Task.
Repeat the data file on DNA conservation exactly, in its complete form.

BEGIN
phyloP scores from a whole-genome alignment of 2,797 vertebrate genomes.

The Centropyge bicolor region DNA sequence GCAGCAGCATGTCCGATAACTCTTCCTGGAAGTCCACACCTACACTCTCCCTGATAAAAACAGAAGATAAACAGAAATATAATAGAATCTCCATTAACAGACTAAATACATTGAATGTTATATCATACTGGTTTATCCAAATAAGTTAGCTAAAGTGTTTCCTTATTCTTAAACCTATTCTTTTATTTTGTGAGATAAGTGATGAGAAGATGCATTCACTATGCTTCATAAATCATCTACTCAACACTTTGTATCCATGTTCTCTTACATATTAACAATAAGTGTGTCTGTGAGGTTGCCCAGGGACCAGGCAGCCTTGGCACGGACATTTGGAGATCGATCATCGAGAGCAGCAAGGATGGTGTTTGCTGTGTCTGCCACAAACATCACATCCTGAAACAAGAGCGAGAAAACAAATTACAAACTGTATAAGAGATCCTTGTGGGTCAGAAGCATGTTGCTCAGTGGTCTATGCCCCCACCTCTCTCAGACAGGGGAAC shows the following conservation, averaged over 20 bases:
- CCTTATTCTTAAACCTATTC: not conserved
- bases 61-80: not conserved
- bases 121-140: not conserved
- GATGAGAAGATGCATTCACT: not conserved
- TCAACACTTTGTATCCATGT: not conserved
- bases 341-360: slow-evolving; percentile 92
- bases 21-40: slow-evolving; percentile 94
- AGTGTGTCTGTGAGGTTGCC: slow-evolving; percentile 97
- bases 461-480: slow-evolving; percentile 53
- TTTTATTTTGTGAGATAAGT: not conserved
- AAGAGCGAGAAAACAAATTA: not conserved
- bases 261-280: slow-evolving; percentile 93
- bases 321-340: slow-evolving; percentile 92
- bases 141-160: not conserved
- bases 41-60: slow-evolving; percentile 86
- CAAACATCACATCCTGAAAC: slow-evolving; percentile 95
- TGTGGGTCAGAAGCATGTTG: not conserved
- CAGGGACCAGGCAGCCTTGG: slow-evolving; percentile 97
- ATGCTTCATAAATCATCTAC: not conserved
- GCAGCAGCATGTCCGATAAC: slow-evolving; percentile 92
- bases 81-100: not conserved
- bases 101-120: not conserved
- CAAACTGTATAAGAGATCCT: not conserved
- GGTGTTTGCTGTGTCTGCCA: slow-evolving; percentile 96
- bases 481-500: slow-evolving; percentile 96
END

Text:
phyloP scores from a whole-genome alignment of 2,797 vertebrate genomes.

The Centropyge bicolor region DNA sequence GCAGCAGCATGTCCGATAACTCTTCCTGGAAGTCCACACCTACACTCTCCCTGATAAAAACAGAAGATAAACAGAAATATAATAGAATCTCCATTAACAGACTAAATACATTGAATGTTATATCATACTGGTTTATCCAAATAAGTTAGCTAAAGTGTTTCCTTATTCTTAAACCTATTCTTTTATTTTGTGAGATAAGTGATGAGAAGATGCATTCACTATGCTTCATAAATCATCTACTCAACACTTTGTATCCATGTTCTCTTACATATTAACAATAAGTGTGTCTGTGAGGTTGCCCAGGGACCAGGCAGCCTTGGCACGGACATTTGGAGATCGATCATCGAGAGCAGCAAGGATGGTGTTTGCTGTGTCTGCCACAAACATCACATCCTGAAACAAGAGCGAGAAAACAAATTACAAACTGTATAAGAGATCCTTGTGGGTCAGAAGCATGTTGCTCAGTGGTCTATGCCCCCACCTCTCTCAGACAGGGGAAC shows the following conservation, averaged over 20 bases:
- CCTTATTCTTAAACCTATTC: not conserved
- bases 61-80: not conserved
- bases 121-140: not conserved
- GATGAGAAGATGCATTCACT: not conserved
- TCAACACTTTGTATCCATGT: not conserved
- bases 341-360: slow-evolving; percentile 92
- bases 21-40: slow-evolving; percentile 94
- AGTGTGTCTGTGAGGTTGCC: slow-evolving; percentile 97
- bases 461-480: slow-evolving; percentile 53
- TTTTATTTTGTGAGATAAGT: not conserved
- AAGAGCGAGAAAACAAATTA: not conserved
- bases 261-280: slow-evolving; percentile 93
- bases 321-340: slow-evolving; percentile 92
- bases 141-160: not conserved
- bases 41-60: slow-evolving; percentile 86
- CAAACATCACATCCTGAAAC: slow-evolving; percentile 95
- TGTGGGTCAGAAGCATGTTG: not conserved
- CAGGGACCAGGCAGCCTTGG: slow-evolving; percentile 97
- ATGCTTCATAAATCATCTAC: not conserved
- GCAGCAGCATGTCCGATAAC: slow-evolving; percentile 92
- bases 81-100: not conserved
- bases 101-120: not conserved
- CAAACTGTATAAGAGATCCT: not conserved
- GGTGTTTGCTGTGTCTGCCA: slow-evolving; percentile 96
- bases 481-500: slow-evolving; percentile 96